What is Purim?
Purim is observed on the 14th of Adar, and is the wildest, most action-packed day of the Jewish year. 2400 years ago, Haman, the Persian prime-minister, persuaded King Ahasuerus to issue a decree ordering the extermination of all the Jews. Mordechai, the leader of the Jews, rallied his people, urging them to unite in prayer and repentance. Meanwhile, his cousin Esther (Hadassah), who due to a miraculous chain of events was Ahasuerus’ queen, lobbied the king to spare her people. Ahasuerus acceded to her request, Haman was sent to the gallows, Mordechai became new prime-minister, the Jews successfully defended themselves against their enemies, and… we celebrate!
How do you Celebrate Purim?
Though it is the custom to dress up in costumes, Purim doesn’t feature holiday work restrictions. Nevertheless it is best, if one can, to take the day off from work and focus on the holiday and its mitzvot. The megillah know as in English as “The Book of Esther,” is the scroll that tells the Purim story, and is read completely each morning and evening.
When Haman’s name is mentioned in the reading, children twirl groggers and adults stamp their feet to eradicate his evil name. When Mordechai or Esther’s name is read, it is acceptable to cheer. Tell children that Purim is the only time when it’s a mitzvah to make noise! One of Purim’s primary themes is Jewish unity. Haman tried to kill us all; all were in danger together, so we celebrate together, too. Therefore, on Purim special emphasis is placed on caring for the less fortunate.
Give money or food, “matanot la’evyonim,” to at least two needy people during the daylight hours of Purim. In case one can’t find any needy people, a synagogue will likely be collecting money for this purpose. At least, place two coins in a charity box earmarked for the poor.
On Purim it is the custom to emphasize the importance of friendship and community by sending gifts of food, mishloach manot, to friends. It is preferable that the gifts are delivered via a third party. Children, in addition to sending their own gifts of food to their friends, make enthusiastic messengers.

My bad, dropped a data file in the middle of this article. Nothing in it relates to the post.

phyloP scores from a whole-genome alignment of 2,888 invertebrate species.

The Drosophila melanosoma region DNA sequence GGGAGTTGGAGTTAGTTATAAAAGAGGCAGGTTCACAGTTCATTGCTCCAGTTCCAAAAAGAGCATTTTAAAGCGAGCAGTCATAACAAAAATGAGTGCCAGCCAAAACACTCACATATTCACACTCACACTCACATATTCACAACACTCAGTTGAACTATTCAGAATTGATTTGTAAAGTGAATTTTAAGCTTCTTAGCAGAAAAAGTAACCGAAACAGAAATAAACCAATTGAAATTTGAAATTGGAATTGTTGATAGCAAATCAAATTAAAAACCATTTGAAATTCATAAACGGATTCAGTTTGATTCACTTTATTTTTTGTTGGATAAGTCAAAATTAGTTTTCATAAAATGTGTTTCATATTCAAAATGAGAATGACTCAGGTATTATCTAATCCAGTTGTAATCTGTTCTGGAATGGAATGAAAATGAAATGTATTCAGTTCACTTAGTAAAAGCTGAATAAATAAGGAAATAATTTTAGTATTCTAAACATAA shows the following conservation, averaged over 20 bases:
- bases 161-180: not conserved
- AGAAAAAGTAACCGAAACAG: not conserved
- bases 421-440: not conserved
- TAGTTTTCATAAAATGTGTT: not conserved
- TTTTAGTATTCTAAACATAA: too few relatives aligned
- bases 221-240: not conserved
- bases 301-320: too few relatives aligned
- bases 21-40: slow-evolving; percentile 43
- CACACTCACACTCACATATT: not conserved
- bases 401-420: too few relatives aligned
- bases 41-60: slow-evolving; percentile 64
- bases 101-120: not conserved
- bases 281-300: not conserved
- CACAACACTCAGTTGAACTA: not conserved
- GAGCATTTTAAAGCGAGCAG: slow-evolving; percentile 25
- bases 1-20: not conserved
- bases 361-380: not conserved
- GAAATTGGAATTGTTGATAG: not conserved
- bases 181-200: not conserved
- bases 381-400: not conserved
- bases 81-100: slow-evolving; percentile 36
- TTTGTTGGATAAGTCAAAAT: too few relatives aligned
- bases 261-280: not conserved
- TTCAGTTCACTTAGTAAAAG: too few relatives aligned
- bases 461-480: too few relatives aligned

Last but certainly not least, during the course of Purim day, gather your family, maybe invite a guest or two, and celebrate with a festive Purim meal. Traditionally, this meal begins before sundown and lasts well into the evening.
The table should be festively set with a nice tablecloth and candles and good china. There is bread or challah, and a meal featuring meat, wine, and plenty of Jewish songs, words of Torah, and joyous Purim spirit. Sing, laugh, have fun together.
When Purim falls on a Friday, out of respect for the approaching Shabbat, start the meal earlier, ideally before midday.
On Purim, it is customary to include the brief V’al Hanissim section in all the day’s prayers, as well as in the day’s Grace after Meals. This prayer describes the Purim story and thanks G-d for the “miracles, redemptions, mighty deeds, saving acts and wonders” that He wrought for our ancestors on this day many years ago.
In the morning service there is a special Torah reading (Exodus 17:8-16), describing the battle Joshua waged against Amalek – Haman’s ancestral nation – almost one thousand years before the Purim events unfolded.
On Purim, children, and some fun loving adults, traditionally dress in positive, cheerful costumes, most often masquerading as Mordechai or Esther—an allusion to G-d’s hand in the Purim miracle, which was disguised by natural events.